I've been shopping at Barbara Gelink's secondhand cookbook store since moving to town. Tucked away in a little Kensington strip mall behind a liquor store, it's always been easy to overlook. There's no particular reason to peek down the narrow parking lot if you didn't have business there. Do so this week, however, and you'll notice a bright yellow banner announcing her going out of business sale. Her goal? Liquidate the stock and close shop by Christmas.
|Grilled Fogas from József Venez's 1958 Hungarian Cuisine|
I didn't pay retail for my copy, but, damn; it wasn't that cheap.
The thing about secondhand American bookstores is that I've been prowling through them for years. Decades, actually, at this point. In casual hunting, many of the titles I find that grab my attention already sit on a shelf somewhere at home. Those secondhand books I do buy tend to be unusual, old, or esoteric. In the Kitchen with Rosie? Absolutely no interest; every thrift store from here to Rochester has copies to burn. At Gelink's, a fat overview of Austrian cookery, however, caught my eye. I picked up Das große Sacher-Kochbuch and four others for a total of $19.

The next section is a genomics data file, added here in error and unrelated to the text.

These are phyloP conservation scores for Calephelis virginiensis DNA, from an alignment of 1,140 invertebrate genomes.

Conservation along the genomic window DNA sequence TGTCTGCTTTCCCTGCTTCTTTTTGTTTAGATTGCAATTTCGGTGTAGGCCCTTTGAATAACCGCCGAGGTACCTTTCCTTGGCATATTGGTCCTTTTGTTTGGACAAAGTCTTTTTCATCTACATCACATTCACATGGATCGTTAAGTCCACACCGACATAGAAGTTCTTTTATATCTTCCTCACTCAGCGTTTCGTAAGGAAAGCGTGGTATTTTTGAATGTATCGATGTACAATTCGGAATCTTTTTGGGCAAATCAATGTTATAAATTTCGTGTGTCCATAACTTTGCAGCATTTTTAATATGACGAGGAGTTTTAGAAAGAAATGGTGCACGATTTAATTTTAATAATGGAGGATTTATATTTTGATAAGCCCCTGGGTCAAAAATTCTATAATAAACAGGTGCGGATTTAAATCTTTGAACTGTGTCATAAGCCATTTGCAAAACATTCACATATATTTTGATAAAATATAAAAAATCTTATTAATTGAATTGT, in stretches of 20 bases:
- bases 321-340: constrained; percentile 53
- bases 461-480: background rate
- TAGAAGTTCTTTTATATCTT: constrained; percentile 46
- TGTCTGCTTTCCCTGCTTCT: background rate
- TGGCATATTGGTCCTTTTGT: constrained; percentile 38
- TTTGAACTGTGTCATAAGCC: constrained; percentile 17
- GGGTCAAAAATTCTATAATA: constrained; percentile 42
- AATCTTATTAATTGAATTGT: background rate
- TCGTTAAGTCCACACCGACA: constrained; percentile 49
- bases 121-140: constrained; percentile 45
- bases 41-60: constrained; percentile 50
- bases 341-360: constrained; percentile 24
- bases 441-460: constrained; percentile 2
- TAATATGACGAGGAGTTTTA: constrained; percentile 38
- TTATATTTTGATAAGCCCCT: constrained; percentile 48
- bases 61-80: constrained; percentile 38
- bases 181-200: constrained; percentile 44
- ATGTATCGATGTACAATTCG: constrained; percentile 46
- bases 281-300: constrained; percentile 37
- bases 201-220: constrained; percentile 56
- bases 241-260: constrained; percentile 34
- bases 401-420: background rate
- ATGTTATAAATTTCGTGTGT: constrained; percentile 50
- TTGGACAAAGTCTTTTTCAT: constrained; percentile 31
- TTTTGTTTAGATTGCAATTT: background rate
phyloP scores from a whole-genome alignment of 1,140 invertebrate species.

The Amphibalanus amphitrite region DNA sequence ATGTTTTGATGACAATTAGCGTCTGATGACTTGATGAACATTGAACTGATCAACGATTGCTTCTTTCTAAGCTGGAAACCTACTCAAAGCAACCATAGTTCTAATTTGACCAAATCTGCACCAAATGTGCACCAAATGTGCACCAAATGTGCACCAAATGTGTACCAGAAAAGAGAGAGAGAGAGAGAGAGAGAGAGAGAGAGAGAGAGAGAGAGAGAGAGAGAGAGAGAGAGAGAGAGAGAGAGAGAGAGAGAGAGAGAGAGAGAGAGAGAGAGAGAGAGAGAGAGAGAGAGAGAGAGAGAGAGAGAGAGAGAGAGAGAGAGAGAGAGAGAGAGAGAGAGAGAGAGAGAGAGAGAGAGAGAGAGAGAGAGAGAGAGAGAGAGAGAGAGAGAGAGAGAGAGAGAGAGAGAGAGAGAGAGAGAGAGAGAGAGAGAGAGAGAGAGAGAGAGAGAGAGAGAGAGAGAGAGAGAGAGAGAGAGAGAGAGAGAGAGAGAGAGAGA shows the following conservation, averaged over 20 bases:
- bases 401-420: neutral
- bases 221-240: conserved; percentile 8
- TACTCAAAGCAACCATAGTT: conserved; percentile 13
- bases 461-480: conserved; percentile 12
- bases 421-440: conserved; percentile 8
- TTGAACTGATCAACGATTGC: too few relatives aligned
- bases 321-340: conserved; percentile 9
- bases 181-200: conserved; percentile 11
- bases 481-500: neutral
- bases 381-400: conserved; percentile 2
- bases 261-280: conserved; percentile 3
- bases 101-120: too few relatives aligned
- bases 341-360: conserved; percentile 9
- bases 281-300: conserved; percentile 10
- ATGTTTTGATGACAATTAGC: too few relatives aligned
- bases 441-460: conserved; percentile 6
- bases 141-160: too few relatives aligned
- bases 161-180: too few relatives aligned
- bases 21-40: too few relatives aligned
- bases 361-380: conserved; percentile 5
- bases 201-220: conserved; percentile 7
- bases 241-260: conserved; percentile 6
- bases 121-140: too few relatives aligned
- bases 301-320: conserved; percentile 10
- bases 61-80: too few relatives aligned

For the next few days, I'll pick my way through a history of die österreichische Küche, some startling recipes from Hungary, a catalog of brumalian sweets, and, predictably, even more on German and Southern cookery.
What will you get?
The Cookbook Store
4108 Adams Avenue
San Diego, CA 92116
Goes well with:
- My Culinary Library: What Good Does It Do? Once you find yourself with a few thousand books about food and drink, you've got to ask yourself: What's the point? Here's what I came up with.